• Taking Time Tool

      "I take time in and time away.  I use time wisely."

       At BMSA, we encourage taking time for big feelings when we notice that we are feeling out of control (red zone).  Every classroom encourages recognizing feelings and making calming choices when needed.  See the calming choices posted here. 

       
      We also recognize their are many benefits to taking time in to notice our own experiences.  When we kindly and curiously (without judgement) notice our sensations, images, feelings, and thoughts, we practice time-in.  Research shows that a regular practice of observing the present moment changes the brain.  It allows more focus, less irritability, more empathic behavior. For this reason, many of our classrooms practice regular time-ins. 
    • Encourage the Taking Time Tool at Home

      The info-graph below describes what activities are crucial for the brain to work optimally.  When we notice which of these our mind needs more of and fit it in our day, we are using the Taking Time tool. As parents, you can help your child’s brain work optimally by making sure they get some of each of these activities every day. 

      Healthy Mind Platter by D. Seigel

      • Sleep time: 6-12 year olds need 9-12 hours of sleep. Individual needs vary. Notice how much sleep your child needs to be his/her best and plan accordingly.
      • Physical time: Being active helps flush the brain of toxins and boosts feel good chemicals.
      • Focus time: Practicing reading, writing, and math, or learning any new skill requires the brain to practice focusing.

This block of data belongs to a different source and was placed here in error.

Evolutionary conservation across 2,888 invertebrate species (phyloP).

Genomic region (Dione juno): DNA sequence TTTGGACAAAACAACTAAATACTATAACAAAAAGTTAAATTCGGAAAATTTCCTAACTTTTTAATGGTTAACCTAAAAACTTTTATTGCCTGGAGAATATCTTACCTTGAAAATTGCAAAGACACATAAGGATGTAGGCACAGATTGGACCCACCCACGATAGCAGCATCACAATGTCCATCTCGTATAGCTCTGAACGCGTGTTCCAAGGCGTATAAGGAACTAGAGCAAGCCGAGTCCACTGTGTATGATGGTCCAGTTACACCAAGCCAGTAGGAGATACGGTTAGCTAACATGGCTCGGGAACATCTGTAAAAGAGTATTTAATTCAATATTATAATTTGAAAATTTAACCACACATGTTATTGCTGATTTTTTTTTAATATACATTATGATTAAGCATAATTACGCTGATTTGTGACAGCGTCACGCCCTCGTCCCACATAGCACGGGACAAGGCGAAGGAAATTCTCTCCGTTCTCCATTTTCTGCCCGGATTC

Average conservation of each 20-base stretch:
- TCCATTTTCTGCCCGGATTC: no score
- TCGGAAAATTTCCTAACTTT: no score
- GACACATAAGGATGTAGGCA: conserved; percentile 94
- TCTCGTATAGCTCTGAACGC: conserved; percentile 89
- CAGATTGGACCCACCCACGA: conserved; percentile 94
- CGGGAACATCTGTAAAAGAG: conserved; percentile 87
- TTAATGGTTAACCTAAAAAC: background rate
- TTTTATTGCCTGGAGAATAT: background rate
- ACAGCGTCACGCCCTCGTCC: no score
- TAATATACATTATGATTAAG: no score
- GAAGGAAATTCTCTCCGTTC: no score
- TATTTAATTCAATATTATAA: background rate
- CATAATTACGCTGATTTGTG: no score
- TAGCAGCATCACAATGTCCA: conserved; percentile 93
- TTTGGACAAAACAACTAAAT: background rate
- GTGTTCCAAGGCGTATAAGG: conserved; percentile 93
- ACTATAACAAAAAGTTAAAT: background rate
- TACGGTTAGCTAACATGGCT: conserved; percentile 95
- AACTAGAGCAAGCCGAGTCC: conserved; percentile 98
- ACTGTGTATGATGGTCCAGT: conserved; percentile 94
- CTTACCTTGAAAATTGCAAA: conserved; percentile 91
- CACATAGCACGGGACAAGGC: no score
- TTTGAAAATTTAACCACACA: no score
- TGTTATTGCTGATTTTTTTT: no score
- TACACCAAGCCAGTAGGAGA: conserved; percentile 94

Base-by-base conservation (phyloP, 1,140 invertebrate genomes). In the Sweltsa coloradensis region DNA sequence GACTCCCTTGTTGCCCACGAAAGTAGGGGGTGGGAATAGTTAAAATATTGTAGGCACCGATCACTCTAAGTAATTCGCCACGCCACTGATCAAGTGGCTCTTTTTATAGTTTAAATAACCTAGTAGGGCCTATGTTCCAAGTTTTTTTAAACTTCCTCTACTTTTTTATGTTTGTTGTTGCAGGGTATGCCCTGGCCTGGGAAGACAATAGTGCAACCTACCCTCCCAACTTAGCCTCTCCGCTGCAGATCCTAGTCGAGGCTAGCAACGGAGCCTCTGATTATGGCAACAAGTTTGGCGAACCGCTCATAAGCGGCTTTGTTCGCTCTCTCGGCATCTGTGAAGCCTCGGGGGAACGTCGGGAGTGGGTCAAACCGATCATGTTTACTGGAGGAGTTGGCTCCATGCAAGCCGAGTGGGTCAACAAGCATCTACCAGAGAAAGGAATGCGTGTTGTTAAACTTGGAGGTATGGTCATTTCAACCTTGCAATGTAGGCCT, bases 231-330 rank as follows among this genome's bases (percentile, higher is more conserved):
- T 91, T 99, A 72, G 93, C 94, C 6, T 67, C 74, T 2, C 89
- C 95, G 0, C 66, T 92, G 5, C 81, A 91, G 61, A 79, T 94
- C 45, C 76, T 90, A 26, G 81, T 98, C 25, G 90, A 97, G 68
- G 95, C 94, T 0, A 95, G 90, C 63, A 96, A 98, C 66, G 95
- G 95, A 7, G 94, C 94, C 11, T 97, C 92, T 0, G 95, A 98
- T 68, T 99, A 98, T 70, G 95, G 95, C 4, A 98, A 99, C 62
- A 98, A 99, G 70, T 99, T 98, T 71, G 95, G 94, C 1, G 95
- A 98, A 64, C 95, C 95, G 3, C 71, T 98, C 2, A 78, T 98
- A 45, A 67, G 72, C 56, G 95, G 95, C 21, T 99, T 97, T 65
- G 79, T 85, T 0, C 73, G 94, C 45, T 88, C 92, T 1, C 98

• Connecting time: Time with friends and family stimulates the brain in a unique and essential way.
      • Play time: This is time to be create and pretend. NASA has changed it’s hiring practices to seek employees that had a lot of play time as children. When this part of the brain is not exercised, it becomes dormant and people lose their creativity.
      • Down time: This is time for the brain to wander with no specific task.
      • Time in: Time to reflect inwardly, focusing on sensations, images, feelings, and thoughts. (This can be called “taking time to SIFT.”) Time-ins don’t naturally happen in a child’s day.  We practiced this today and you can follow up at home.  Your child’s teacher will also be giving time for the students to take time-ins.

      This information about how to develop optimal brain matter is detailed in the book, Yes Brain: How to Cultivate Courage, Curiosity, and Resilience in Your Child by Daniel J. Siegel and Tina Payne Bryson.  If you’re planning on reading only one parenting book this year, I’d recommend this one.